Gun enthusiasts feel a need to keep arguing for their right to bear as many firearms as possible when, as noted in this column recently, the battle is over, with the all-guns-at-all-costs crowd victorious. Their achievement is an estimated 280 million firearms in a nation of about 307 million people, a stunning ratio that guarantees continued gun violence well beyond the bloody spring we're having this year.
That connection is what seems to set the enthusiasts off - that the all-guns-at-all-costs lobby is somehow responsible for all the American bloodshed.
So they crank out e-mails to deny complicity, correct my thinking, explain the Second Amendment and offer "facts" about how much safer we all are because we've become better armed. Ron Smith wrote on this page two days ago that Pennsylvania has a more liberal gun permit system than Maryland and a lower rate of violent crime, thus proving that firearm freedom increases public safety. Case closed.
Never mind that study from the Harvard Injury Control Research Center two years ago. It was the first comprehensive, state-by-state analysis of homicide rates and gun ownership. Estimating about 280 million guns across the nation, it found that homicide rates were higher in states where more households have guns. The 12 states with the highest prevalence of household gun ownership had firearm homicide rates 114 percent higher than the 12 states with the lowest prevalence, and 60 percent higher overall.
But never mind all that.
No one seems to want to argue these points anymore - except, interestingly, the gun enthusiasts, who already have won the battle over gun control.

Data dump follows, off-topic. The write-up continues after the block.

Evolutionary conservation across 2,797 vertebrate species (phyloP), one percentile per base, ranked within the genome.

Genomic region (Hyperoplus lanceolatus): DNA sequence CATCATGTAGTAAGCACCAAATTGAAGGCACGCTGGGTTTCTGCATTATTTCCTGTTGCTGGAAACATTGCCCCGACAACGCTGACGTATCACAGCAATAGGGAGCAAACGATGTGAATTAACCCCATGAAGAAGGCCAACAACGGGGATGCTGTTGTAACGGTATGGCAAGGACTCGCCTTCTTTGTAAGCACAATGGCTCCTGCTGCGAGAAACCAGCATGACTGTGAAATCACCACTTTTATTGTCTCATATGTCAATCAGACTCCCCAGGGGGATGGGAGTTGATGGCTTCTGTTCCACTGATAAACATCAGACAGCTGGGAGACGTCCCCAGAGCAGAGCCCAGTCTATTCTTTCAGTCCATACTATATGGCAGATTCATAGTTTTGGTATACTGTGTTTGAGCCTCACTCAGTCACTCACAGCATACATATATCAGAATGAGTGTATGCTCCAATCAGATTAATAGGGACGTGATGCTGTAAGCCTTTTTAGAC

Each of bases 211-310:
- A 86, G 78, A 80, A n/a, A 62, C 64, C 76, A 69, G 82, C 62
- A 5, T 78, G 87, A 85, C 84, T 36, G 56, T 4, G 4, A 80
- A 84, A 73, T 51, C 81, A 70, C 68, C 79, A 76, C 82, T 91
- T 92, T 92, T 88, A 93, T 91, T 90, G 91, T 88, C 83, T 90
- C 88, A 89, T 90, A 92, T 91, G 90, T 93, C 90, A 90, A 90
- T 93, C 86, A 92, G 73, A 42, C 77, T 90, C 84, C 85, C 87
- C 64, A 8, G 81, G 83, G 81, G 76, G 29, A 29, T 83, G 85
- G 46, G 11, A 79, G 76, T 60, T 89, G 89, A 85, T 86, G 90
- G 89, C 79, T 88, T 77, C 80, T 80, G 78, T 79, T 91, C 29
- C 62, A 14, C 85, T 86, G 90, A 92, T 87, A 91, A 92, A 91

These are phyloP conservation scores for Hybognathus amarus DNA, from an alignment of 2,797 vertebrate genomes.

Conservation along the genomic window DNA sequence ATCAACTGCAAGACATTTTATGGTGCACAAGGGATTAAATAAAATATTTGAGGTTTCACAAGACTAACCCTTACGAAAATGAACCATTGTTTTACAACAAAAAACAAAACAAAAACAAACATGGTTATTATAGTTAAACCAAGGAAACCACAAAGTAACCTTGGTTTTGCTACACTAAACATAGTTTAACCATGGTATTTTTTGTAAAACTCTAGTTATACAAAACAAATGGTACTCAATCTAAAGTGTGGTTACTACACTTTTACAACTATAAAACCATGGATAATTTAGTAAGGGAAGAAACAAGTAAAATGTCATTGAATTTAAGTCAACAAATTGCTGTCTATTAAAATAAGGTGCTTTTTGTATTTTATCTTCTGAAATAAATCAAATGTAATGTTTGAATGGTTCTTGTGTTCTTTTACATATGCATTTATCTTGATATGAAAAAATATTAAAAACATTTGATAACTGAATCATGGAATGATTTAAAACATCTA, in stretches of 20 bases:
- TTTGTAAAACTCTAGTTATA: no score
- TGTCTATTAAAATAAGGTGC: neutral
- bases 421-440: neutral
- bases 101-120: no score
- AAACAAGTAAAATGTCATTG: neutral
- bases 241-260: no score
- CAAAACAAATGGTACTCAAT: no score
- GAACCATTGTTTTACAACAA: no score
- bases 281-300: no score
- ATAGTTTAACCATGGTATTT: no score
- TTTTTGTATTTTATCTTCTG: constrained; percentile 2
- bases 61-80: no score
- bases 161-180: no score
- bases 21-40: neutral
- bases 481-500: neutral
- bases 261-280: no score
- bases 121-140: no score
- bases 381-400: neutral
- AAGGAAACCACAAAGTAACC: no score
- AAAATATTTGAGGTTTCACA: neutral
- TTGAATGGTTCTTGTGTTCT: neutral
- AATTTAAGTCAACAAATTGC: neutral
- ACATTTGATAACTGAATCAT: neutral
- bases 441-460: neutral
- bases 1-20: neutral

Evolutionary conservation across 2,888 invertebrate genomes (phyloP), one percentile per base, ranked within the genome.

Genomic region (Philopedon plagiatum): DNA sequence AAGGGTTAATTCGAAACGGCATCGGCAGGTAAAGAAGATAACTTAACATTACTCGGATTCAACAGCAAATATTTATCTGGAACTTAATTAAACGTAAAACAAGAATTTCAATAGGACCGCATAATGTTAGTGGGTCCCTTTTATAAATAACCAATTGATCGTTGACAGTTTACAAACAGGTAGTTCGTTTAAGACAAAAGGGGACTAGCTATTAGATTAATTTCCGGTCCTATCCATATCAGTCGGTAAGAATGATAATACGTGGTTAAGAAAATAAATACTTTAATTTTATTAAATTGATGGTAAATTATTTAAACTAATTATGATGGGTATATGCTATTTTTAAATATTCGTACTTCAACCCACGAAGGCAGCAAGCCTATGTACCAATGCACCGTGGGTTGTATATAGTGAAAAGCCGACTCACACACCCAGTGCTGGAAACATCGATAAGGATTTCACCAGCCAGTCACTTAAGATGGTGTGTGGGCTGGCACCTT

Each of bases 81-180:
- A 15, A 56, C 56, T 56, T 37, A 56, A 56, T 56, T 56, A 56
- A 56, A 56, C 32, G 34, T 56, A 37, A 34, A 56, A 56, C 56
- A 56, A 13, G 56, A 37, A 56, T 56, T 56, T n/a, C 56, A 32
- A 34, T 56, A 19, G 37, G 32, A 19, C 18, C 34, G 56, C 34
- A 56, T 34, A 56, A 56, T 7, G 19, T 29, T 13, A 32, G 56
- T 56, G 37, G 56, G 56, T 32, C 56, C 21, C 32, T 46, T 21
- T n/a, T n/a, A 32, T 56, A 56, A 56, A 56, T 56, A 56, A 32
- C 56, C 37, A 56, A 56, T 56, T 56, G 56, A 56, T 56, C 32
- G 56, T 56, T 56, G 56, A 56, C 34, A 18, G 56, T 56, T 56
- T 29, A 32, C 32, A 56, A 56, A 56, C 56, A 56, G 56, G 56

The all-guns-at-all-costs crowd - the National Rifle Association, the firearms industry, et al. - refuses to acknowledge that with so many guns and so few public leaders willing to do anything about them anymore, chances increase that we're going to continue to see inner-city gang violence, suburban mass killings and suicides like those this spring.
Handguns and assault-style weapons make it all easier, always have. Guns are the tool of choice of most killers in the United States.
"Hey Dan," wrote Jeff Seidenzahl, one of dozens of readers who e-mailed comments over the last two weeks, "on the front page of the Sun website there are two murders (Glen Burnie kid & family barbecue) and the Towson family murder. None of which involved the use of firearms. Kinda deflates your gun control theory, doesn't it?"
Mr. Seidenzahl referred to a 17-year-old boy charged with fatally stabbing his mother, a 20-year-old who stabbed a man during a fight over a video game, and the New York lawyer who police say asphyxiated his wife and two daughters before killing himself, using a knife, in the Sheraton in Towson.
This is one of the many old, obtuse arguments that gun enthusiasts pull out - that if you outlaw handguns, you need to outlaw cars, knives, baseball bats and scissors, too. Never mind what the Bureau of Justice Statistics says: Of the 14,831 murders reported to the FBI in 2007, about 73 percent involved the use of firearms, with handguns used in nine out of 10 such instances.
Handguns are a public health menace. If we reduced the number of handguns - if we let hunters have their rifles and shotguns and banned all other firearms - we'd have fewer homicides in the United States, fewer spouses impulsively killing each other, fewer criminals and would-be mass-killers able to conceal their weapons until the last moment, fewer police officers killed in the line of duty. But you've heard all that.
We had our chance to do something about this, and we didn't. Indeed, even at a time when violent crime has fallen across the country, we've been stocking up on guns.
Whatever drives it - irrational fear, the worry that the Apocalypse cometh - we have 280 million guns, and counting, in a nation of 307 million people, and counting. The logic follows the numbers, and the numbers guarantee a steady stream of violence and suffering. Gun guys, no need to keep arguing and rationalizing. You've won. Live with it.
Dan Rodricks' column appears Sundays on this page and Tuesdays in the news pages. He is host of the midday talk show on WYPR-FM.